UPDATE, 5/20, 2009: Seal Beach city engineer Michael Ho clarifies that the number he gave of completed FiOS construction is only related to certain neighborhoods. I’ve written a whole new post about it: “UPDATE: Verizon FiOS in one-third of Seal Beach.“
Welcome to The FiOS report. Readers area clamoring for alternatives to their current TV service and Verizon FiOS is one of two new services that offer this. But where can you find it? This is the first in an occasional series investigating exactly where FiOS TV is offered in Orange County cities.
Verizon’s FiOS TV service began targeting Seal Beach since late last fall (see “FiOS TV coming to Seal Beach“) and planned to reach 5,000 homes by the end of March.
But I’m still getting complaints from readers in certain neighborhoods that FiOS is MIA. Here’s the update:
According to Michael Ho, city engineer for the city of 25,000, Verizon has “pretty much installed FiOS in about 80 percent of the residential areas of town.” (CLARIFICATION on May 20: Ho meant 80 percent in certain neighborhoods. Read the update: “UPDATE: Verizon FiOS in one-third of Seal Beach.”
Key areas with FiOS are Old Seal Beach, Bridgeport and pretty much anywhere near Pacific Coast Highway.
The remaining portion that won’t be getting FiOS just yet is the neighborhood of College Park East, the area just north of Interstate 405 with about 1,700 homes; most of the Leisure World community (around 9,000 people); and, believes Ho, new tract homes and navy housing. (Click map image to enlarge)
That doesn’t sound like 80 percent to me… Why the FiOS snub?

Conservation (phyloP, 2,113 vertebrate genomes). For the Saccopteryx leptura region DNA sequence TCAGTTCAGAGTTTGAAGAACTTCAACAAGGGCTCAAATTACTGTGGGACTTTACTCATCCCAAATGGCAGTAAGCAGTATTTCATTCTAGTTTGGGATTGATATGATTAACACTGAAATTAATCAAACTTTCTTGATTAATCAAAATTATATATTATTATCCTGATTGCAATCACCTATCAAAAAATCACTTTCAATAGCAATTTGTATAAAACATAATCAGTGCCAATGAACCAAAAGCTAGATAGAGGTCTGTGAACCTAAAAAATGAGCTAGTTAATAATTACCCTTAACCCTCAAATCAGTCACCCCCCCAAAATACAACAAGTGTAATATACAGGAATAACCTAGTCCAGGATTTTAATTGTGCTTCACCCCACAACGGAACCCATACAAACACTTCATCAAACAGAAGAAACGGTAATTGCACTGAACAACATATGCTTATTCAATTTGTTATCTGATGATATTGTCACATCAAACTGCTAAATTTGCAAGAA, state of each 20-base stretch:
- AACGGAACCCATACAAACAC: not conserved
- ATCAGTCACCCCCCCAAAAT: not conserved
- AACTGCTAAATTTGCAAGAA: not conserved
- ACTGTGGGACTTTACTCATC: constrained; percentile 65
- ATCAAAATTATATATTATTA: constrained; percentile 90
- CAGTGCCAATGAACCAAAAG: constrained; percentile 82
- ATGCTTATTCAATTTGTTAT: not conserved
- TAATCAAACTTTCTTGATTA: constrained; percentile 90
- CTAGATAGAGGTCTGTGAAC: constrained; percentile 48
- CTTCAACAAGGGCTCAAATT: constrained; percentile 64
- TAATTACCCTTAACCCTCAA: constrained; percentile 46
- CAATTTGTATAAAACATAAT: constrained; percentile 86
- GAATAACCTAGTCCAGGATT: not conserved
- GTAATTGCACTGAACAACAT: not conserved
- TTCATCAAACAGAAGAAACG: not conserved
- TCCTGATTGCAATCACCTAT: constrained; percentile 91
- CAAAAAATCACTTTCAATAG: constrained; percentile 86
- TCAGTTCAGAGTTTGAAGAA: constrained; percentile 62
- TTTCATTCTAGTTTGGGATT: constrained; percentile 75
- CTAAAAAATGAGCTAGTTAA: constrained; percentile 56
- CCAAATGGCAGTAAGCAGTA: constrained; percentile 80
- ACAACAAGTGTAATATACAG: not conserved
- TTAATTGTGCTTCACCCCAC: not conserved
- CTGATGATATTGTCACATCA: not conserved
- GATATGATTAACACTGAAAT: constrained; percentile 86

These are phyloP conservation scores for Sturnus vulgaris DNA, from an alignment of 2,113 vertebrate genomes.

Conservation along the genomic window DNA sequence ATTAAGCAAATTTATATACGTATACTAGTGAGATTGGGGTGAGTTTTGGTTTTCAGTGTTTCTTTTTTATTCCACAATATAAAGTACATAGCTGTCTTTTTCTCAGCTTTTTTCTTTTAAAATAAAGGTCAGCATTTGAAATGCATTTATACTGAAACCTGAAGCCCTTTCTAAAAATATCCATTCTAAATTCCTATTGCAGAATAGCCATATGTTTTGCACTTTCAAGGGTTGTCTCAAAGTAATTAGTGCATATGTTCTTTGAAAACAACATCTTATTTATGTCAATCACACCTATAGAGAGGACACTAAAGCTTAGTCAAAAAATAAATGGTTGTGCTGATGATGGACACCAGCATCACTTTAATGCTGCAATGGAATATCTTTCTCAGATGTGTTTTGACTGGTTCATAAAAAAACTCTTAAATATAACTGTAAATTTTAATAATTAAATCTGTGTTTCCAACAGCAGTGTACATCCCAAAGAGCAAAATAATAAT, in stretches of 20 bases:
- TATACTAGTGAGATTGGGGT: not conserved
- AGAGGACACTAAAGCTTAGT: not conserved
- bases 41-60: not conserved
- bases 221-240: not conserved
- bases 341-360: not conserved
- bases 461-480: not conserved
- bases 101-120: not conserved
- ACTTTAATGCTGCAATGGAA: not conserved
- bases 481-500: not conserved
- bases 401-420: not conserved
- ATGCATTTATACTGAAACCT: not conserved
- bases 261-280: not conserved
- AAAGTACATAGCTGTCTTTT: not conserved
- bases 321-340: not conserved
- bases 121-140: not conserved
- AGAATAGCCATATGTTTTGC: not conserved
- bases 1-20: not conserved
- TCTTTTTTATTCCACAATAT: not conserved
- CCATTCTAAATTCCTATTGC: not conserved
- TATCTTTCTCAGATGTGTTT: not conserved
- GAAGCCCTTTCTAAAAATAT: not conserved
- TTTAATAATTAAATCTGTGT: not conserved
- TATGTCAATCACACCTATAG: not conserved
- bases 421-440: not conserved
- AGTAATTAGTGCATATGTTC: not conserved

Ho says it’s because the homes getting FiOS can do so without Verizon digging up any more streets. Cables hanging overhead on poles allow Verizon to string the fiber-optic lines straight to the home — no construction or right-of-way permit needed. College Park East, however, would require Verizon to dig up the streets to lay cables underground. That means the extra cost of repaving the roads must be paid by the telecom company.
Verizon still has approval to go into the rest of the city but the company has pulled back and did not give the city a new completion date, Ho said.
“We have Verizon trucks all over town fixing stuff. They’re still working on stuff in town, in Bridgeport. They just completed construction two days ago,” Ho said when I spoke to him last week.
Verizon says the reason for the delay is partly financial. But not because of costs, said FiOS spokesman Jon Davies. Rather, he said, Verizon needs to sign up more customers to make sure the investment pays off. After reaching 1 million homes in California in April, Verizon is now focusing on selling the service rather than rolling it out in Southern California. (See the earlier story, “Verizon’s FiOS TV rollout slows in So Cal.”)
Still, there could be some disconnect between Verizon and the city. Ho said he didn’t believe the FiOS service was yet active and no residents were actually using the service. Not true, according to Davies. The first residents started using the service in late 2008.
Readers, keep me updated about FiOS and the other cable alternative, AT&T U-verse, in Orange County. Send me an e-mail about what you’ve heard or whether you have it. I’m checking into all reports. Thanks!